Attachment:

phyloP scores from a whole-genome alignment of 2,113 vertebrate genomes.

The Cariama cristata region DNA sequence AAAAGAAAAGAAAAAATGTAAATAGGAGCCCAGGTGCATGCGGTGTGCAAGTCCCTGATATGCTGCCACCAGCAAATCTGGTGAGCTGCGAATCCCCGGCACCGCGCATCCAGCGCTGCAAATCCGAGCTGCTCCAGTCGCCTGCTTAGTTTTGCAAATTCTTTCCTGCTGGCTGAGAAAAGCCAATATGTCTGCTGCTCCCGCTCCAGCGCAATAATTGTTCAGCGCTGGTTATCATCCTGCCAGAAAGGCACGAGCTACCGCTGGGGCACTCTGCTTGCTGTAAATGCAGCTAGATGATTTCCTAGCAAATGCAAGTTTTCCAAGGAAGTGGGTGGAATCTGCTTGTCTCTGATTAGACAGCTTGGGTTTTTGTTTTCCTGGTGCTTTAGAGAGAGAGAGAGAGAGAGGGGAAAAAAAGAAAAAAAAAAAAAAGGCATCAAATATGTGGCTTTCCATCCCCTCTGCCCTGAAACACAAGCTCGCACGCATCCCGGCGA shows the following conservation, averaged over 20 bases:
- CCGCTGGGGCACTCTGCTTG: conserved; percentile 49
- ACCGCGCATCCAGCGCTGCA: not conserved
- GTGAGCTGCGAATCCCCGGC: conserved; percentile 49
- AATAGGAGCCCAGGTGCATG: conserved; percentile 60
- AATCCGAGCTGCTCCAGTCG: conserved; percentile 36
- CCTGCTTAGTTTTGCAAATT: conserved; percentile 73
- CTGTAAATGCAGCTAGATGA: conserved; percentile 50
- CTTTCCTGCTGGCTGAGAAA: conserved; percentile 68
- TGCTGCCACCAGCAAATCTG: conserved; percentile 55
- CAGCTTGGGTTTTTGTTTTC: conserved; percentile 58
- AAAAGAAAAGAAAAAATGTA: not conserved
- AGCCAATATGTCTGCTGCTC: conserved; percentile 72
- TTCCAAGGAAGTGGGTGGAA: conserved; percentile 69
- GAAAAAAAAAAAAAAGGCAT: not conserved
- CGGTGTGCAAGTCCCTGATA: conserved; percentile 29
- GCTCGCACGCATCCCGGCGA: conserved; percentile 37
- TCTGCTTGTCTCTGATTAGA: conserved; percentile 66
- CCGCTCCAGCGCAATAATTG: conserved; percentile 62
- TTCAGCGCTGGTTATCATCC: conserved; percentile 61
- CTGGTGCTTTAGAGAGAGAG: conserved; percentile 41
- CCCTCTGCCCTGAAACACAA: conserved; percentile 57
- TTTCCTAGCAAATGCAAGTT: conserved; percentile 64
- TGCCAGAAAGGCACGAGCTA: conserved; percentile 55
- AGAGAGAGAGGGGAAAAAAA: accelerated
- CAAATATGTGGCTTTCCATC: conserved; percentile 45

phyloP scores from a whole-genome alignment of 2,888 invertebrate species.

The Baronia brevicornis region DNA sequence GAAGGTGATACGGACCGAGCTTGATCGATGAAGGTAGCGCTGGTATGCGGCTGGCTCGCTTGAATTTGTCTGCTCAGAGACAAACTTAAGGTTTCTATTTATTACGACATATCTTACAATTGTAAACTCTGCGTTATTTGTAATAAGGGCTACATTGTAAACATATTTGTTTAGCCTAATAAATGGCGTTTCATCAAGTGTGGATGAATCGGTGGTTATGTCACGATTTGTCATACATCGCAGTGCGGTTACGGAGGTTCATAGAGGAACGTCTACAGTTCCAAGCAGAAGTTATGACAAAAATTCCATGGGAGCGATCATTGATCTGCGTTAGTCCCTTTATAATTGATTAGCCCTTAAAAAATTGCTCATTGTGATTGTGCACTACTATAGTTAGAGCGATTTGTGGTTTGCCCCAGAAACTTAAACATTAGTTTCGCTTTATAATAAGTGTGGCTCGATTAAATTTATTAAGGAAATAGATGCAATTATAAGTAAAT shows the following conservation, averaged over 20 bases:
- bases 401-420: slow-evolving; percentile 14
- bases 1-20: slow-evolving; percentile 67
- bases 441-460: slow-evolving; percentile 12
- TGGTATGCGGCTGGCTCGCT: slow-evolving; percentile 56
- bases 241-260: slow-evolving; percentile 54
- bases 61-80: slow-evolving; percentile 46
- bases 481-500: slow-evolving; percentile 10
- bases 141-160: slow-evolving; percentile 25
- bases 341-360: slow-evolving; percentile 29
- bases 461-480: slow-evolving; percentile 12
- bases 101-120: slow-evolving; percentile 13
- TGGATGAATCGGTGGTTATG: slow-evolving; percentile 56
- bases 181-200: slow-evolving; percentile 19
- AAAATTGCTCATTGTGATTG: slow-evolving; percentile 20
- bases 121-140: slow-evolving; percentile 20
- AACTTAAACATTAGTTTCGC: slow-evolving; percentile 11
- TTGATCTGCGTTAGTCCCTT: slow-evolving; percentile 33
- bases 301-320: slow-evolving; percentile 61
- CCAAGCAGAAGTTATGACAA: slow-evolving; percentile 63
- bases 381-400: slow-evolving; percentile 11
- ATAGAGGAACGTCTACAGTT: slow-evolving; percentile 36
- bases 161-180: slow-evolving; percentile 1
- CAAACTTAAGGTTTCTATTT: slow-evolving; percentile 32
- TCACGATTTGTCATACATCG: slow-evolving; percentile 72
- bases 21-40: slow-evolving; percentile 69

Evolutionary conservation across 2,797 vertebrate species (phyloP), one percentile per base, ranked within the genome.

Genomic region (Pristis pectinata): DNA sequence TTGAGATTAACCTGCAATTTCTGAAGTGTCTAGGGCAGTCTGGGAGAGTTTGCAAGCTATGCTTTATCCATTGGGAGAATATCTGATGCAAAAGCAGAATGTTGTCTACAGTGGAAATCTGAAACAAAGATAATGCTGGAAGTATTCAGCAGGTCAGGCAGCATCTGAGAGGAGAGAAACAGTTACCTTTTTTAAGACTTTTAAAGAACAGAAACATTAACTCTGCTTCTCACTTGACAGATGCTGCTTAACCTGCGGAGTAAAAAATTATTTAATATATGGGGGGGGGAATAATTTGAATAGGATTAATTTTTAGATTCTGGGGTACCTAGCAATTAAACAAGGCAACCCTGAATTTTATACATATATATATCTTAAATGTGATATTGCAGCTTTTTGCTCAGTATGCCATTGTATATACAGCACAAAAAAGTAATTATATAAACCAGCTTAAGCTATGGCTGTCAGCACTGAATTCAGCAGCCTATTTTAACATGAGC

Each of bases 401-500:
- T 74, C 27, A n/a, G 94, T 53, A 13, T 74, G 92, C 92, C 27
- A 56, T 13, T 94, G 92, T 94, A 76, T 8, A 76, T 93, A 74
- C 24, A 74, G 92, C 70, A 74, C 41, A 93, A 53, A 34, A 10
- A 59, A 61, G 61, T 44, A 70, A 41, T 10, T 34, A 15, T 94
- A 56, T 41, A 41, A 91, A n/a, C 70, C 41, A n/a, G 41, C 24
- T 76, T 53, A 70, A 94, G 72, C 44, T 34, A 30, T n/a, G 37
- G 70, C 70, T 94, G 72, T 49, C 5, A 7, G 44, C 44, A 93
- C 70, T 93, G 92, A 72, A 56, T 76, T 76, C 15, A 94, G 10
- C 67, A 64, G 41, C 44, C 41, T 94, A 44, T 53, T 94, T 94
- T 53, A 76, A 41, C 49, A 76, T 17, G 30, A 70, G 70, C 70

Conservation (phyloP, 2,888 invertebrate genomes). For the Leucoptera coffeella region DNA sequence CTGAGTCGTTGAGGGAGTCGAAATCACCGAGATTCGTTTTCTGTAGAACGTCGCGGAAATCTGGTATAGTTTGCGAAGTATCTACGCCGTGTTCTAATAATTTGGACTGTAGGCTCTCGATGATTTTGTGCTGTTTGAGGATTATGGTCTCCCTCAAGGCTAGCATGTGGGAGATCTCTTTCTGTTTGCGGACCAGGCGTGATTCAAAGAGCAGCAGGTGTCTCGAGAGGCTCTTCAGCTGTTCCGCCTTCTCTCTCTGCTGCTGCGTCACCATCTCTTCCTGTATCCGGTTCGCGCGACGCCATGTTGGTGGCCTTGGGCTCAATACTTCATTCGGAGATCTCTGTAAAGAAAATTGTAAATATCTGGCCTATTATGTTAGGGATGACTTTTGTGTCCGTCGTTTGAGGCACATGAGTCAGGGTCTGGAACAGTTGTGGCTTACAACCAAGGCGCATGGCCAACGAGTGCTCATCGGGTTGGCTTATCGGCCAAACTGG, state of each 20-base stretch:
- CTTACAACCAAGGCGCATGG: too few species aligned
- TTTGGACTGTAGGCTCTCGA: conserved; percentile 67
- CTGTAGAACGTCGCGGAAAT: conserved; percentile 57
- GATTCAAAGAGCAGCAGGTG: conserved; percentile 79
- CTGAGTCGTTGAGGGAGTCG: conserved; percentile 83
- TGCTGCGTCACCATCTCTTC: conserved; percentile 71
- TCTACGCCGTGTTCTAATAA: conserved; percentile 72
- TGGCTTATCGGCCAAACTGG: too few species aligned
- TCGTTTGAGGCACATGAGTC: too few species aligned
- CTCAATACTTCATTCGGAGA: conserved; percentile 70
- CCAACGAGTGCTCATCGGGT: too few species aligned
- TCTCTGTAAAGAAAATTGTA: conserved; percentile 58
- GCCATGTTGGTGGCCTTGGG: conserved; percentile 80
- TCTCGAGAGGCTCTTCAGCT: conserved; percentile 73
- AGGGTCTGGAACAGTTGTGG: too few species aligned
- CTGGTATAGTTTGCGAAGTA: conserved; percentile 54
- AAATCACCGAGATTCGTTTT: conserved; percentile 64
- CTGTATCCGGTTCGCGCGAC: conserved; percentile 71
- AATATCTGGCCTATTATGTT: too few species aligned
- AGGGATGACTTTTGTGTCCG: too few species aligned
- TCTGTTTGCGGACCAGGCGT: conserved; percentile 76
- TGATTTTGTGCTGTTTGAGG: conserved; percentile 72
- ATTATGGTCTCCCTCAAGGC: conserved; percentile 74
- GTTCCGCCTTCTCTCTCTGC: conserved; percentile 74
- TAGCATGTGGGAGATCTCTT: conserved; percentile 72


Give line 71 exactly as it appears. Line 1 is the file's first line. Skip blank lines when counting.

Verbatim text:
- CTGTAGAACGTCGCGGAAAT: conserved; percentile 57